If something like this was even hinted at for the iPhone, the tech pundits and analysts would be pulling their hair out claiming it’s the end of the world. Heck, I’m sure Thurrott would have written a few articles on all his Windows sites about it by now. Yet here is RIM having a serious quality issue with their latest device, resulting in it being pulled from the market, and there’s been little said about it. In fact, the silence is deafening.
At this point, it’s only UK-based carrier Orange that pulled the plug. When other carriers were asked about it, Rogers said only that they have a software update coming, and AT&T simply replied that they’re planning to release it this year. The latter is not much of an endorsement.
In any case, even if it’s one carrier does that really matter? The Bold is RIM’s latest and greatest model for sale. It’s their flagship model. (Do not confuse this phone with the Storm, which will not be available for another month.) The Bold was introduced only five months ago, and was RIM’s first serious shot at the iPhone. A bigger, brighter, and crisper display than they’ve ever used. It includes 3G (a first for a BB) and WiFi. It has a processor roughly twice the speed of other BBs, and an improved web browser is also part of the package. Heck, they even designed the thing to look like an iPhone as much as they could.
In short, the Bold was not just a typical update to an existing BB model, it was clearly RIM’s attempt at a serious entry meant to increase sales (or at least keep competitors at bay) over a couple quarters while they put the finishing touches on the Storm and brought it to market. RIM has been smart enough to take the iPhone seriously. Getting the Bold released (with 3G/WiFi and a design like the iPhone), working furiously on the Storm (full-screen touch and virtual keyboard like the iPhone), and significantly increasing their advertising are all part of RIM’s strategy to combat the Apple threat. These seem like reasonable steps, even though it’s lowering margins and causing the stock to get pounded.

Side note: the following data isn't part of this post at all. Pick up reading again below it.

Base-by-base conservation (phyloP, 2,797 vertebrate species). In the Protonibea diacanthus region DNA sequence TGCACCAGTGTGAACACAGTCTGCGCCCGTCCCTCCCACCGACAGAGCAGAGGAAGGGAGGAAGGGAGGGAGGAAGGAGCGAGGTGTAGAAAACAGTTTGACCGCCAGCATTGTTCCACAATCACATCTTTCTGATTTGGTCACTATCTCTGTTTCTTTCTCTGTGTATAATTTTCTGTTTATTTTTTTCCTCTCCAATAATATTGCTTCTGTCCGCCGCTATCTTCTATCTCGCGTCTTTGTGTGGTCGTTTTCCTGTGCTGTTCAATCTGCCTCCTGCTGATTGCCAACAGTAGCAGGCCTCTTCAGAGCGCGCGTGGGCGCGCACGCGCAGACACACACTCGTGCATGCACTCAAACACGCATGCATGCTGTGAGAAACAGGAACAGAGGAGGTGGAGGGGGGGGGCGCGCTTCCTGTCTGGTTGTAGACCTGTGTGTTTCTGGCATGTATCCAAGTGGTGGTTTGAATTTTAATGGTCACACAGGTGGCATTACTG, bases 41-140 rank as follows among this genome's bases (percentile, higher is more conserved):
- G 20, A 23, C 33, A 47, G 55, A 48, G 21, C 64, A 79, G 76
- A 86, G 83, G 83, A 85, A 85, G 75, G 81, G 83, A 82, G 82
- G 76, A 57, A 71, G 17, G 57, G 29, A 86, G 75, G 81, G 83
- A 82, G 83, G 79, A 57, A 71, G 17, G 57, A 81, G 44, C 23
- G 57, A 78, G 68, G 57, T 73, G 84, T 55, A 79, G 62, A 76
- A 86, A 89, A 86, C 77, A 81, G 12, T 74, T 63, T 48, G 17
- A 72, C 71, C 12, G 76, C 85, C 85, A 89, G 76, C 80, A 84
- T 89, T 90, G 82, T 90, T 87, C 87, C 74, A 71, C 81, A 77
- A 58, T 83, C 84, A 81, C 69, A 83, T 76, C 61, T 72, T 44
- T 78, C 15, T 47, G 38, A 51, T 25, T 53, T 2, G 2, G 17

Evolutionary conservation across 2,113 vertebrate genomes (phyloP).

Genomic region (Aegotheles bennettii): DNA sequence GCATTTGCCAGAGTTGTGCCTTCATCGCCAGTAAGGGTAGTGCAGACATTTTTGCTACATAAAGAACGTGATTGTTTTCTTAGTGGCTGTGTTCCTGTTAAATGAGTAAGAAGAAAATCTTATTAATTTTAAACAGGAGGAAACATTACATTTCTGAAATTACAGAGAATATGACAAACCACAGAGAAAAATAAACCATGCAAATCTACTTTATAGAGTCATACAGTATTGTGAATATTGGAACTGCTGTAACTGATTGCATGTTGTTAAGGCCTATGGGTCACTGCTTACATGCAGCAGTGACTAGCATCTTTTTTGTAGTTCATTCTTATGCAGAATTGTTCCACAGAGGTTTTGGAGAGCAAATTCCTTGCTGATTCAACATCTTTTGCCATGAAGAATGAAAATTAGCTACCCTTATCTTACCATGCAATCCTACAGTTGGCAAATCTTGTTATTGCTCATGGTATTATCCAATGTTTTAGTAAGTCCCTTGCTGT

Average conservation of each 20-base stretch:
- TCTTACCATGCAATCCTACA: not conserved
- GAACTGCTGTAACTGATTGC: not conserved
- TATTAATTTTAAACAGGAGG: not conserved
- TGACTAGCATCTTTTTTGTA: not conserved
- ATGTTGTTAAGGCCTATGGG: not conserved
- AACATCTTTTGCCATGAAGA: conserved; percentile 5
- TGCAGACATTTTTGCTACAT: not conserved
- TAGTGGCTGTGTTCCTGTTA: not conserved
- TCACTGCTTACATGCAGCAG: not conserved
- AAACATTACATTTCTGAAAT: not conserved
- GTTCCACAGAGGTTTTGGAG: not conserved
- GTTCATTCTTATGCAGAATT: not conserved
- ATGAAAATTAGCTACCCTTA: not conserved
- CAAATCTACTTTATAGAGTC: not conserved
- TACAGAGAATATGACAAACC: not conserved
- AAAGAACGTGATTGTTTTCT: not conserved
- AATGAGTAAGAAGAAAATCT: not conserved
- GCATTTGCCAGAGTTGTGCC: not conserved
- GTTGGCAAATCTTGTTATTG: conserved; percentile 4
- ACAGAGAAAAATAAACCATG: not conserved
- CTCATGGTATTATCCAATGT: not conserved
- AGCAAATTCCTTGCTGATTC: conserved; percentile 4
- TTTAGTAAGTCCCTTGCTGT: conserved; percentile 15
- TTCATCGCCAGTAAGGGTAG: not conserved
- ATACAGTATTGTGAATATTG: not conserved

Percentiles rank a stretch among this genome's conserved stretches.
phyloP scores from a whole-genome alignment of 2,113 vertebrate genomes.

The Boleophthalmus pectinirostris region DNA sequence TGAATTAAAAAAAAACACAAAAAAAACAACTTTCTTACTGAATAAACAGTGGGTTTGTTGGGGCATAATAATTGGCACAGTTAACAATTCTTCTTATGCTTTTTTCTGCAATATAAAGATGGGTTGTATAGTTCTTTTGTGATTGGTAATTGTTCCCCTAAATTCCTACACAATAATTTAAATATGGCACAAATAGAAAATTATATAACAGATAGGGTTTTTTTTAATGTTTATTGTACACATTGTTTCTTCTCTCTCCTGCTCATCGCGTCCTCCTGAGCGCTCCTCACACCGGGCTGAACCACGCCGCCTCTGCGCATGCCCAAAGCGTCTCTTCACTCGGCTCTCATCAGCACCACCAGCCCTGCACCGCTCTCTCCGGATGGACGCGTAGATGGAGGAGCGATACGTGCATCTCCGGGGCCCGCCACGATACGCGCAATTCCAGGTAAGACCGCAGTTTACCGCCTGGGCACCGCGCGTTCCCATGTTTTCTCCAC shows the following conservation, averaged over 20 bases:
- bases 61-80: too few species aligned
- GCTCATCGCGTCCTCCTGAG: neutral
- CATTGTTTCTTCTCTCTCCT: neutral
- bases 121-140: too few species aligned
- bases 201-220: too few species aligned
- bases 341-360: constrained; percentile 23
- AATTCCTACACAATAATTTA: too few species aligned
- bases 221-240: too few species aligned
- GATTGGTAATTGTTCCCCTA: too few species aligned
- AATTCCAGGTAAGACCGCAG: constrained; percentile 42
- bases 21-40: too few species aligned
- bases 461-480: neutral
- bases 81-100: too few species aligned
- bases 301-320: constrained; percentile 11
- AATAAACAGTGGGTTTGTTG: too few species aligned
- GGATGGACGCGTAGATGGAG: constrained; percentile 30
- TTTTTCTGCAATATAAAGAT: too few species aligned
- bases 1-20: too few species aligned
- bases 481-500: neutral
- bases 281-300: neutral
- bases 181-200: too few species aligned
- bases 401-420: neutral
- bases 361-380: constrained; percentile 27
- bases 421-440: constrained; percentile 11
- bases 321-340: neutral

Unfortunately, RIM forgot one very important thing: the device needs to actually, you know, work. I don’t know if the product was rushed to market, inadequately tested with Orange, or what it is, and won’t hazzard a guess. But I do know that when it’s so bad a carrier refuses to deal with all the customer complaints and has to pull your flagship product for “a couple of weeks”, you’ve got a big problem. This is true whether the tech press calls you on it or not.